Kingsport Times-News (Kingsport, TN. 24 November 1963

JoeC Member Photo

Clipped by JoeC

Kingsport Times-News (Kingsport, TN.
24 November 1963 - an men Grant Planned Ahead To Win Missionary...
an men Grant Planned Ahead To Win Missionary Ridge CHATTANOOGA (AP)- Gen. U.S. Grant chewed gingerly on his cigar a hundred years ago today, ready to spring on the smaller Confederate Army looking looking down on him from nearby Missionary Ridge and Lookout I Mountain. : Ever since the Battle of Chickamauga Chickamauga several weeks before, the Yankees had been collecting supplies, strengthening their ranks and preparing to- an as- sa 'I on Gen. Braxton Bragg's Army of Tennessee. There was confusion in the Confederate ranks from the rawest private to the commanding general. No- body seemed to have a plan. Bragg was squabbling with Breckinridge, Forrest, Cleburne and most of his other commanders, commanders, trying to lay the blame on others for his own failure to follow follow the Yankees from Chickamauga Chickamauga and drive them out of j Chattanooga before they had 'time to consolidate a defense. The fiery Nathan Bedford Forrest Forrest insulted Bragg and vowed never to take another order from him. Grant, with his well laid plans and 60,000 fighting men, prepared prepared methodically until Nov. 22, 1863. He would strike the next day, turning over the actual field leadership to S h e r m a n, Thomas, Sheridan, Hooker and their subordinates. Thomas moved into place on the afternoon of the 23rd and made first contact with the Confederates, Confederates, capturing an outpost on Orchard Knob. The next morning, Hooker moved through a dense fog with 10,000 men to Lookout Mountain and its thinly [ defended lines. Fighting became fierce on the 25th as Sherman and his six divisions struck at the eastern end of the line against Missionary Missionary Ridge. Cleburne's defenders Ridge Will Cease To Be A Barrier By HAMILTON GREGORY CHATTANOOGA (AP) - Missionary Missionary Ridge, peppered by I Yankee cannonballs the last j t i m e it blocked man's path, | soon will get a ripping slash in [its midseclion. | For the first time since Chero- I kee Indians set it as the natural I boundary beyond which the ! While Man's missionaries dared I not go, the venerable old ridge will cease lo be a barrier. But a barrier it definitely was 10d years ago Monday, when Gen. Grant's eager invaders from the North, acting without o r d e r s , stormed the Confederate-held Confederate-held ridge, opening the way for Sherman's unforgettable unforgettable march on Georgia. It was a decisive battle in the War Between Between the States. The second battle of Missionary Missionary Ridge will be a decisive one for t h e interstate h i g h w a y program. A Memphis construction construction firm has a So million con- I tract to gouge a red gap in the | middle of the staid, sophistical- Jim Brady Show Slated \ NKW YORK (AP)-James ! Brady, flamboyant market speculator and bon vivant at the turn of the century, is to be the subject of a musical ed Ridge which looms on Chattanooga's Chattanooga's eastern horizon. And Interstate Highway 24 will plow its four lanes right through the landmark's spinal column, which extends all the v/ay into Georgia. The scars of the new battle will be buried in concrete and steel. But the century-old scars ol the Civil War are covered, by elegant homes, lush foliage and tree-lined boulevards -- interlaced interlaced with copious reminders of the bitter battle that h e l p e d b r e a k the back of the Confederacy. Cannons, monuments, markers markers and tablets are perched on lawns and federal reservations to commemorate the sites of various skirmishes. Proud Ridgers lament the imminent imminent surgery, but seem resigned resigned to the pain. "It's no use to protest," says Mrs. C. C. Silberman, whose home will be torn down to make room for the freeway. The impressive impressive stone structure, built 31 years ago by the late Mr. Silberman, Silberman, has a commanding view of Chattanooga. Like many other dwellings, the front lawn has two green and gray civil war cannon. "I'm moving in December." sighed Mrs. Silberman. I'll never be satisfied with any other other home." But she is not seeking another tome on the Ridge. "It would make me blue to pass by the old homesite," she said. Amazingly, there has been no vehement outcry from ridge partisans--certainly nothing to rival the fuss and unsuccessful legal battles to save two other landmarks, Cameron Hill and Moccasin Bend, from the path of progress. "Most have accepted the freeway freeway cut as inevitable," said Marble Hensley, former city coordinator coordinator who mapped the freeway freeway in Chattanooga. "When we first proposed the cut, there was a great clamor for a tunnel instead." instead." Certainly, there was precedent for this. Five tunnels now carry traffic back and fourth under the ridge, and a railroad tunnel figured in the Civil War battle. It was used as a fortress. But a geological survey showed showed construction of a t u n n e l would be uneconomical, unfeasible unfeasible and possibly even dangerous because of poor soil conditions. The anti-cut pressure exerted by historical societies and garden garden clubs was counterbalanced, Hensley said, by the pro-cut feelings of persons living East of the Ridge. Th e s e suburbanites from Brainerd and East Ridge considered considered the Ridge a blockade of a direct motor route lo down- own Chattanooga. threw back the Yankees time after time but finally had to yield to superior forces. The center of the Confederate line fell back before the 20,000 men Thomas hurled against Bragg and Breckinridge barely eluded capture by (he onrushing bluecoats. The sudden turn of events upset the southern com mander . "Bragg had joined the at Tullahoma," one comments tor quotes a Confederate soldier at the scene, but he "backslid at Missionary Ridge. He was ·'cursing like a sailor," trying to stem the rout. After two days of hard fighting, fighting, the Confederates w e forced to withdraw into Georgia to save their skins. The Army of Tennessee was driven from its own state. It was during this period T e n n e s s e e's boy Davis, was captured near Pulaski Pulaski and hanged as a spy Nov. 27. Davis had been gathering information from the Nashville Nashville area for Bragg and was captured on his way back toward toward Chattanooga. Bragg resigned command of the Army of Tennessee a few days after Missionary Ridge. Several commanders tried their hand at the job in the following year or so, but none could breathe back the life into it many historians believe Bragg had smothered. The loss of Chattanooga, Missionary Missionary Ridge and L o o Mountain started the long and torturous retreat to Atlanta Sherman's "March t h r Georgia.' 1 Grant's "total war" tactics began to grind out re- suits. Never again were the Confederates able to sustain an effective effective offense in the South. Grant drove out of Chattanooga Chattanooga with approximately 60,000 men. Bragg could muster only 37,000. And Grant's army had superior planning and leadership. leadership. The Federals suffered more than twice as many casualties as their opponents, 752 killed and 4,713 wounded against 361 killed and 2,180 wounded. But they could afford it. Besides, 4,176 Confederates came up captured or m i s s i n g Yankees lost only 350. The B . 111 e of Missionary Ridge opened the gate for federal lunge into the very of the Confederacy. The war lasted nearly 15 months longer but the verdict was apparent.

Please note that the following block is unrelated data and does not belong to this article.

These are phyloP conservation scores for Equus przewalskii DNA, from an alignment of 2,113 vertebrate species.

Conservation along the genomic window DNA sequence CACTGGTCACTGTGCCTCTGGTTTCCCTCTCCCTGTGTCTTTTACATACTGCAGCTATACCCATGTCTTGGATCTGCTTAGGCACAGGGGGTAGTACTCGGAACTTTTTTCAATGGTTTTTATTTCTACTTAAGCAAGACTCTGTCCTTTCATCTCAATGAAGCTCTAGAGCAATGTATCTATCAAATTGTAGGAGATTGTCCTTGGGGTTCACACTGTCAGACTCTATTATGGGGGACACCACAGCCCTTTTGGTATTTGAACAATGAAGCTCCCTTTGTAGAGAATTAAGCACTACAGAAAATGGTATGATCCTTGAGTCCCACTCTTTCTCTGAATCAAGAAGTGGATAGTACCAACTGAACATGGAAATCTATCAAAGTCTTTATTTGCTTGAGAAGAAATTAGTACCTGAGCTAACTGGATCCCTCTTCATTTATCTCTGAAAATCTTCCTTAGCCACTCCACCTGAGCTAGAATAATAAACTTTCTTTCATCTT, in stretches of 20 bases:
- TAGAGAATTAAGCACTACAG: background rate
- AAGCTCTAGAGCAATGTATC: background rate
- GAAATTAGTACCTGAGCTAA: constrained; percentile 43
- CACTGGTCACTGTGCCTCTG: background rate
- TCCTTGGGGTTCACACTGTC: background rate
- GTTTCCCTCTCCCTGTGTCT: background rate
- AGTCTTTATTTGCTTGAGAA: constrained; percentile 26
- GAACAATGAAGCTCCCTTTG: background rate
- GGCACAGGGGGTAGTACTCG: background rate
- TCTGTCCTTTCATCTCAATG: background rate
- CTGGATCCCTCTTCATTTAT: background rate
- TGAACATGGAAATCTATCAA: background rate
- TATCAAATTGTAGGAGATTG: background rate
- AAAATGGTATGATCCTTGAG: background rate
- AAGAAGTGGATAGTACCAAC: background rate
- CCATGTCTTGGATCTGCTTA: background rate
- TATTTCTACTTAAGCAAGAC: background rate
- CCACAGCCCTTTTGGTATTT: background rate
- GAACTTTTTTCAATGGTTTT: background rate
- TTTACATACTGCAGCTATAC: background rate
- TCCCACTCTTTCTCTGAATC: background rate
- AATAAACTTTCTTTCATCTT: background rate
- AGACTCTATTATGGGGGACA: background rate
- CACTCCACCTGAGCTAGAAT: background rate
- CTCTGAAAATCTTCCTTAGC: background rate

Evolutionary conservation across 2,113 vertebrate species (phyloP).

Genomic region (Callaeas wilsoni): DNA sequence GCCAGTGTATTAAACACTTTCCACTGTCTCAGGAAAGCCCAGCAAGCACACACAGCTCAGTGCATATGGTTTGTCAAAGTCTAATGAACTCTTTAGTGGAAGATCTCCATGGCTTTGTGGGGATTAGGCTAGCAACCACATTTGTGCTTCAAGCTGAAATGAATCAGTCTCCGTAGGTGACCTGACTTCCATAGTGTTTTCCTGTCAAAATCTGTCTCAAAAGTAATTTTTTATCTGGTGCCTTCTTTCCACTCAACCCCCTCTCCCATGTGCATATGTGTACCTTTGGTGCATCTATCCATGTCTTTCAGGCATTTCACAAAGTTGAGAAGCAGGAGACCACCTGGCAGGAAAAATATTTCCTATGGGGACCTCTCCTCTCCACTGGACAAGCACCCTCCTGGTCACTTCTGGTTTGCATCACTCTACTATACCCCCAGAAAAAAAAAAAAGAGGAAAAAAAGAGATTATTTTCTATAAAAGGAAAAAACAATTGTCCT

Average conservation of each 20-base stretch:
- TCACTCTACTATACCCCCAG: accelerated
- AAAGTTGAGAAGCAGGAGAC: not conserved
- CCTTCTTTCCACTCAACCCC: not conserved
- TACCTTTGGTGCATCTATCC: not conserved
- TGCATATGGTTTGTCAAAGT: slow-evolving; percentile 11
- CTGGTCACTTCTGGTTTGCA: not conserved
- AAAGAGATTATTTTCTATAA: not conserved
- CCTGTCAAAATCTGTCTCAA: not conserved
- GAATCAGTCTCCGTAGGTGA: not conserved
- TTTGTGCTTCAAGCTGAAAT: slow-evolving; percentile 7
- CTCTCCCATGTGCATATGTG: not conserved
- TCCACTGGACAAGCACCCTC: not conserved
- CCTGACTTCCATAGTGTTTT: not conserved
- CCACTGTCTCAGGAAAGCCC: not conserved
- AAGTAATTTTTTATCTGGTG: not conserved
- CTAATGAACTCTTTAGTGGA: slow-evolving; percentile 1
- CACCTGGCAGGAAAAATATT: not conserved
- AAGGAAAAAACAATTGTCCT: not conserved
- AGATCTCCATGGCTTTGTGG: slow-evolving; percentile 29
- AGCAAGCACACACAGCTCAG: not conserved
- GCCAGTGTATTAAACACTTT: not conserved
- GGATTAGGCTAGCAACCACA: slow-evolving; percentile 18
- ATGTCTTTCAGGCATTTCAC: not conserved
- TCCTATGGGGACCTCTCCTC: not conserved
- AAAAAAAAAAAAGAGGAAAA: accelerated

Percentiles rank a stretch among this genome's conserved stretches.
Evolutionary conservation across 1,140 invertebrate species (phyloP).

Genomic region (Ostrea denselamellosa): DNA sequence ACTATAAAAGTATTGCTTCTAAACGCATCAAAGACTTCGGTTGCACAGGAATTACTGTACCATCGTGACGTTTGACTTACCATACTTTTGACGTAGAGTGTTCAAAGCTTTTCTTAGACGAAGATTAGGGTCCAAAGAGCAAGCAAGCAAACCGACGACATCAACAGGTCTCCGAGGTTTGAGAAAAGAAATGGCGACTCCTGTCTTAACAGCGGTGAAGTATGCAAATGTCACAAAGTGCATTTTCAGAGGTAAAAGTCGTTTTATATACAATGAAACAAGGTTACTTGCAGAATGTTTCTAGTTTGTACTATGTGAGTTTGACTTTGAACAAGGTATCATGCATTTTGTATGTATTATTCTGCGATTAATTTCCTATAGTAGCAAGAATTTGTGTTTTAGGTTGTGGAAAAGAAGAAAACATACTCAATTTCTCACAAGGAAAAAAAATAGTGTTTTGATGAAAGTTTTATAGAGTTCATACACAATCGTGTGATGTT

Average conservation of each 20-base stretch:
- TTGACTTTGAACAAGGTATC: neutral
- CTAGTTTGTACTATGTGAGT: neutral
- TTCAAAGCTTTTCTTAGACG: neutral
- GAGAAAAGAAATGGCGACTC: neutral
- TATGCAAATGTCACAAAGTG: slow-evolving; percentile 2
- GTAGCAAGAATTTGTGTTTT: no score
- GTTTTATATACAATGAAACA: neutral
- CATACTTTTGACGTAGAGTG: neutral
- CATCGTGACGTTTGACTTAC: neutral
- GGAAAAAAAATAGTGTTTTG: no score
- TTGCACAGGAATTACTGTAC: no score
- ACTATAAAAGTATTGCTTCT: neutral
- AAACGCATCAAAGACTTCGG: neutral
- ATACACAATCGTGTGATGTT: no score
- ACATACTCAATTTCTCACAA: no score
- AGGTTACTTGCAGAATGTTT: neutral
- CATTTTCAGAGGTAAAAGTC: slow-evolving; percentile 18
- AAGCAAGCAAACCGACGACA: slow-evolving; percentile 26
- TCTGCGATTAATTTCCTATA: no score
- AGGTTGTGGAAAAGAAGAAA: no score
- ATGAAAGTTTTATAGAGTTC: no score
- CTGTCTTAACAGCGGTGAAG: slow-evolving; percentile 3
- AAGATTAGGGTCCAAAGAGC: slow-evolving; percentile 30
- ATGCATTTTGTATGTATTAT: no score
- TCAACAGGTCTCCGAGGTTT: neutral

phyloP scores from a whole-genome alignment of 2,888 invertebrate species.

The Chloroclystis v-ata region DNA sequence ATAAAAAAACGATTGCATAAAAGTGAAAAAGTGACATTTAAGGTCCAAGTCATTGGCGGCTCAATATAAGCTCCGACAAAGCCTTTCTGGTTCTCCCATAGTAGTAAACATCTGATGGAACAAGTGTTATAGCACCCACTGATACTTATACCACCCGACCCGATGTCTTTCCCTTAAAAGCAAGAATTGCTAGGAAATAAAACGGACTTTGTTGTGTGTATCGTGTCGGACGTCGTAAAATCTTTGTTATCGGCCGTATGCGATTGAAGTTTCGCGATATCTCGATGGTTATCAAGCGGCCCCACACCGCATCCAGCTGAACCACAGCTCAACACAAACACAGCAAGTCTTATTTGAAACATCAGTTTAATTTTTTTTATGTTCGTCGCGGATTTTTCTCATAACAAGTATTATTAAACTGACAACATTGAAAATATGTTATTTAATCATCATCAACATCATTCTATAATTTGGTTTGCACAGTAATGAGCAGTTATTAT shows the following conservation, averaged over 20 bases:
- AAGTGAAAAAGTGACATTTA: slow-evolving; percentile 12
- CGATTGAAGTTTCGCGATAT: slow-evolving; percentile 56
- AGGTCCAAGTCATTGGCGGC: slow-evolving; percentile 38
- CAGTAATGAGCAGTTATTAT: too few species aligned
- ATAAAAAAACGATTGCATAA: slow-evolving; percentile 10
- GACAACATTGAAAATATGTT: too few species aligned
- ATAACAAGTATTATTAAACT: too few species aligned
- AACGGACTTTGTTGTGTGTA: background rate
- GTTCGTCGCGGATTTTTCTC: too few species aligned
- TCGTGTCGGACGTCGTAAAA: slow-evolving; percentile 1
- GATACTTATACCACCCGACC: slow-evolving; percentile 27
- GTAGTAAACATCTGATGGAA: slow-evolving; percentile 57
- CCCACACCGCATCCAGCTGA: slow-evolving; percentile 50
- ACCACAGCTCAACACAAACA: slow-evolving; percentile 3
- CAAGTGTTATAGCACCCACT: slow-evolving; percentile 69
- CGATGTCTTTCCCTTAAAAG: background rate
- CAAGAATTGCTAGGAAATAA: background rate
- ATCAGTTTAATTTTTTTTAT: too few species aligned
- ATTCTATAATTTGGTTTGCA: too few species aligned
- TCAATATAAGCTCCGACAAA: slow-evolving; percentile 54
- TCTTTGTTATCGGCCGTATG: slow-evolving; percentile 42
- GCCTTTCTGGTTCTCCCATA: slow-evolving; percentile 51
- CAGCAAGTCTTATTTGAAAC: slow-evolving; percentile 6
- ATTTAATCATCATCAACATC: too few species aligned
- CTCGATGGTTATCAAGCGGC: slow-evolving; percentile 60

Clipped from
  1. Kingsport Times-News,
  2. 24 Nov 1963, Sun,
  3. Page 30

JoeC Member Photo
  • Kingsport Times-News (Kingsport, TN. 24 November 1963

    JoeC – 13 Jan 2013

Want to comment on this Clipping? Sign up for a free account, or sign in